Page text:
Baseball Insider: Should cost of prospects keep Mets from dealing for Starlin?

Um what?Gene J. Puskar/AP Um what?

The primary takeaway from last weekend’s enormous trade between the Oakland Athletics and Chicago Cubs was Billy Beane’s glorious rejection of the prospect hype that has overrun baseball in recent years, and decision to live in the moment.

It was so refreshing to see a general manager choose people who have already demonstrated an ability to play in the big leagues over the abstract promise of those who might do so, and the move jolted an entire industry. But a different thread of discussion has dominated New York in the days since Beane sent top Double-A shortstop Addison Russell, along with outfielder Billy McKinney and pitcher Dan Straily, to Chicago for Jeff Samardzija and Jason Hammel: Will the Mets pursue Starlin Castro?

When colleague
John Harper wrote about this a few days ago, one team source told him that, while nothing was imminent, the Mets and Cubs made “a perfect match” as trading partners. This is true; the Mets have pitching depth, but need a shortstop, while the Cubs are rich in infielders, but still lack the pitching to build a contender.

But beyond that, the first reaction of many regarding the Mets and Castro was that he was not their type of player, in that his offensive approach was not selective enough. There was the matter of his reputation as sometimes lackadaisical, a guy who would bring attitude concerns that the Mets do not need.

After further digging, we can tell you that neither assumption holds up entirely, and that Castro is worth watching, as the Mets seek their shortstop of the future. The industry-wide assumption is that the Cubs are not ready to make another trade, but might change their position this winter.

First, the matter of hitting approach. Castro’s on-base percentage is .332, up just slightly from his .323 career number; last season, it was .284. His walk rate of 5.7 percent this year would be his best since 2010, but it is hardly spectacular. Compare that to Ruben Tejada, who has a .350 OBP this year, and a 7.9 percent walk rate in his career.

Starlin Castro likes to swing the bat. What's wrong with that?Alex Brandon/AP Starlin Castro likes to swing the bat. What’s wrong with that?

My initial instinct was to assume that those numbers would preclude the Mets from wanting Castro, but that’s why you ask questions. After doing so, the sense I got was that Castro’s talent was dynamic enough to merit serious consideration, no matter how aggressively he swings. Walk rate be damned, the man is significantly better at baseball than Tejada or Wilmer Flores (my opinion, not theirs, but it’s obvious), and I do not believe that Castro’s approach would be a deal-breaker.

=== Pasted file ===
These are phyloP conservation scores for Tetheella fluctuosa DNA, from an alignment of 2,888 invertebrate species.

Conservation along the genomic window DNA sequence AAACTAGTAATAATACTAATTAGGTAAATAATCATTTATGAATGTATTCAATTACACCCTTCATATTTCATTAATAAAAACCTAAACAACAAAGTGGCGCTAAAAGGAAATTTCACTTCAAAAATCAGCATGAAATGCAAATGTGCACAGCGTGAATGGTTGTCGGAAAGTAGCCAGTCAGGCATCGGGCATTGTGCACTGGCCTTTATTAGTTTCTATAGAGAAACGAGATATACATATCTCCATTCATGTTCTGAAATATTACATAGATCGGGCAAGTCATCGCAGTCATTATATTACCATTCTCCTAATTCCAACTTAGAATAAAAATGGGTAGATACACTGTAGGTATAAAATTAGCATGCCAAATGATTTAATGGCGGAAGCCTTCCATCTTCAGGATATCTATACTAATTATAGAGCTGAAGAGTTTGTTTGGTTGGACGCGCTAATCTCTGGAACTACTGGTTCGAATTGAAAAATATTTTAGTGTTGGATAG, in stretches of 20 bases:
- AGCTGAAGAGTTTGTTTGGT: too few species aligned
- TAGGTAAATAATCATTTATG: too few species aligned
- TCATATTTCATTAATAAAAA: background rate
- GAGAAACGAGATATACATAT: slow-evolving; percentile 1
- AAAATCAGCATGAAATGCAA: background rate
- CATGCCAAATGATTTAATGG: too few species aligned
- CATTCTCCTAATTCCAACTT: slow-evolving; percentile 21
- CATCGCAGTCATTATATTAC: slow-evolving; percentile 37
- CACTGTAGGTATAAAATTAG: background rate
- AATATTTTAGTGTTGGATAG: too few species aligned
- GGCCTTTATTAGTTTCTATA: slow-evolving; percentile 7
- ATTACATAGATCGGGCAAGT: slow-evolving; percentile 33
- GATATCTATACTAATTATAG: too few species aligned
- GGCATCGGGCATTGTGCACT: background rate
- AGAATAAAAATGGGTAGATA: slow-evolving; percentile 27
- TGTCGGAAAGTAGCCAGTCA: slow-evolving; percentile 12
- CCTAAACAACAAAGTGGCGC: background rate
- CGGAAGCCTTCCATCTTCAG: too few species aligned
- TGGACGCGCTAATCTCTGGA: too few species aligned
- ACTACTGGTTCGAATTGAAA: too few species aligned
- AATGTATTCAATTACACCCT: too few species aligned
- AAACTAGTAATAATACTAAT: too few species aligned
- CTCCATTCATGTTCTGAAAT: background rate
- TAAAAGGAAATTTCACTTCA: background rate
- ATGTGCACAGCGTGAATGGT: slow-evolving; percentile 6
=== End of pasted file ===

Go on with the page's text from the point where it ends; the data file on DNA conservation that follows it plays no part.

Now let’s talk about attitude, makeup, whatever you want to call it. Plenty of sharp baseball people have objected to Castro’s style, which could be called casual, but it is important to double-check our assumptions, and be wary of groupthink. Latin American players are often labeled unfairly in this way (see Jose Reyes, who played with as much energy as anyone), so we should always question these labels, because of differences in language and culture.

“Coaches say he’s a good kid,” one evaluator who knows the Cubs organization well says of Castro. “Kids get labeled all the time.”

Castro’s salary is reasonable, at $6 million in 2015, $7 million in 2016, $9 million in 2017, $10 million in 2018, $11 million in 2019, and a $16 million team option for 2020. The Mets biggest concern about acquiring him seems to be the price in prospects, rather than dollars. There is a perception that the Cubs would demand a significant haul, because of Castro’s talent and team-friendly contract.

But the Mets are itching to live in the now, to contend rather than rebuild. They are probably more inclined to hold onto their pitchers, and pursue a free agent like Jed Lowrie. But would they part with, say, Zack Wheeler plus a Jacob deGrom or Rafael Montero for Castro, if the opportunity arose? At this early date, we can at least tell you to keep an eye on the situation.


Harper drove all the way to Pennsylvania to avoid the Mets game, and found a suddenly intriguing Yankees minor leaguer, Rob Refsnyder.

You’re always wary about sudden emergences of guys who weren’t even in big league camp a few months ago, but hey, Refsnyder has slugged his way into our consciousness. Harper
digs into his personal side, including the racial taunts that he has endured while playing.

The big league Yankees won in Cleveland, and Feinsand was there.


Ruben Tejada had the big knock.

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